While deciding to pursue a career in law, a lot of prospective students tend to think only of civil and criminal law and tend to forget that there are many specialist branches out there. One of the more obscure, yet extremely lucrative branches of law is Maritime law, or the practice area that governs nautical matters like shipping. Maritime law experts can be called upon in all sorts of disputes relating to offenses against international laws and, in some cases, even crime.
In this article, we will look at some of the things you need to be aware of if you are interested in following this specialist career path.
First of all, some background. Maritime law, also known as admiralty law or the laws of the sea, is a collection of domestic and international laws and treaties that govern behavior at sea. The United Nations, through the International Maritime Organisation (IMO), issues conventions that can be enforced by coast guards and the navies of most signatory countries. These laws and treaties govern a wide range of insurance issues regarding cargo on ships, civil matters between owners of vessels and passengers and piracy issues. It also covers registration, inspection and insurance of ships.
Given their long history of naval influence, it is no surprise that the UK is the leading legal service provider for the maritime community with more than forty law firms active in the sector. English law is applied to shipping disputes far more widely than the law of any other country. This makes the UK the premier education hub when it comes to learning about this specialty, with some universities providing maritime law as an option particularly in their LLM courses or master’s degrees.
Relevant Laws and Regulations
The IMO has 174 member states and the governments of these states are responsible for implementing the following international conventions:
- The International Convention for the Safety and Life at Sea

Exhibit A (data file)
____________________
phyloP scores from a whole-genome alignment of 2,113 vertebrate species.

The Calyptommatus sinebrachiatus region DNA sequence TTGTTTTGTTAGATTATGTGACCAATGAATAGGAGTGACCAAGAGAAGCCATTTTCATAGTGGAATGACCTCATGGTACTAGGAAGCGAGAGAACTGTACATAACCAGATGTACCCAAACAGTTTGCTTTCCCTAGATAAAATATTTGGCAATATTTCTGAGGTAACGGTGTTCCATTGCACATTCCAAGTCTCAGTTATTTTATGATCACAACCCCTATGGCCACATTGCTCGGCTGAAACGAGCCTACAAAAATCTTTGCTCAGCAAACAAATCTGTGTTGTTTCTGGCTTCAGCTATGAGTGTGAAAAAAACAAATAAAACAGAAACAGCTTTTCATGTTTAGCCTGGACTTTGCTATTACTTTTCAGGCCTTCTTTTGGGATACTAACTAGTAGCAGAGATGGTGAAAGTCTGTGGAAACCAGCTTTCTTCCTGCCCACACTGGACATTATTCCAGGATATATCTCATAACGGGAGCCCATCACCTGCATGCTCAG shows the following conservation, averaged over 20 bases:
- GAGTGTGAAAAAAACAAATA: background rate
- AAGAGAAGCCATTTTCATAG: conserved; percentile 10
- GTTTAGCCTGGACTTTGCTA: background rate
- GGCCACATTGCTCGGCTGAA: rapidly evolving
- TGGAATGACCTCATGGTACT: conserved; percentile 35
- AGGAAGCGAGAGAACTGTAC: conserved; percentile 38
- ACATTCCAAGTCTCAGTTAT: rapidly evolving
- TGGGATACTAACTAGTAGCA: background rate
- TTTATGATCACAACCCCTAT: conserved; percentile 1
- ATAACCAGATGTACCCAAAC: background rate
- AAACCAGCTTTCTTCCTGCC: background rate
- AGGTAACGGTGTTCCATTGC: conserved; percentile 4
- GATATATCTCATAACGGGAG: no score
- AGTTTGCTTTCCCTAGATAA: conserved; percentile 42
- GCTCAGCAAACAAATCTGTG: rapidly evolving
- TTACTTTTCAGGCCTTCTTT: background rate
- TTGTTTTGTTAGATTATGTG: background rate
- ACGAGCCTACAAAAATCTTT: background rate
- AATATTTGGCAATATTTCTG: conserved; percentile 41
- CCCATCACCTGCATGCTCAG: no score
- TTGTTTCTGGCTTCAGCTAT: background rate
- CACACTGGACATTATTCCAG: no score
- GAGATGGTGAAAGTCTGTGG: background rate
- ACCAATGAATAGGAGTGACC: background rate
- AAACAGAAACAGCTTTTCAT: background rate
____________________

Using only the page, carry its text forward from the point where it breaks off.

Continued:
- The International Convention for the Prevention of Pollution from Ships
- The International Convention on Standards of Training Certification, and Watchkeeping for Seafarers.
Within UK law there are specific maritime statutory instruments that are backed up with marine notices of which there are three types – merchant shipping notices, marine guidance notes and marine information notes as well as codes of practice.
Private Maritime Law
When applying maritime law, you have to take into consideration both public international and private regulations in place. Private maritime law includes the laws and regulations domestically which deal with maritime or nautical issues and shipping within that particular territory.
On the other hand, public maritime law deals with these issues more globally and for this reason, will more generally apply to a larger number of territories or countries.
However, despite this, many scholars suggest that the difference is inconsequential because maritime law and regulation is such an international necessity that it is hard to categorize what is public and what is private law.
Shipping law is a sub-section of maritime law dealing with aspects of what is explained above – specifically the movement of goods and passengers by sea. It can be divided into “wet” and “dry.” Wet are the issues that occur on the actual voyage and dry encapsulates the contracts involved in the voyage.
Most disputes arising out of these areas are greatly based on contract and tort laws, therefore, if these are modules you enjoy whilst completing your LLB or LPC, this might be the type of specialism in which you would excel.
How to Become a Maritime Lawyer
If you are interested in pursuing a career in Maritime law, you must first obtain a qualifying degree in law or a degree in any other discipline followed by a Graduate Diploma in Law. After this, if you want to follow the solicitor pathway you will have to undertake the Legal Practice Course and a recognized period of training. To become a barrister in the field, you’ll do the BPTC and then a year-long pupillage.
If you are sure that this the area of law that you want to practice in, there are training contracts and pupillages available with law firms and chambers which have a maritime specialism. This will put you on the right course to practice in this area post qualification.
Has this article inspired you to look into this area further? Share your views in the comments below.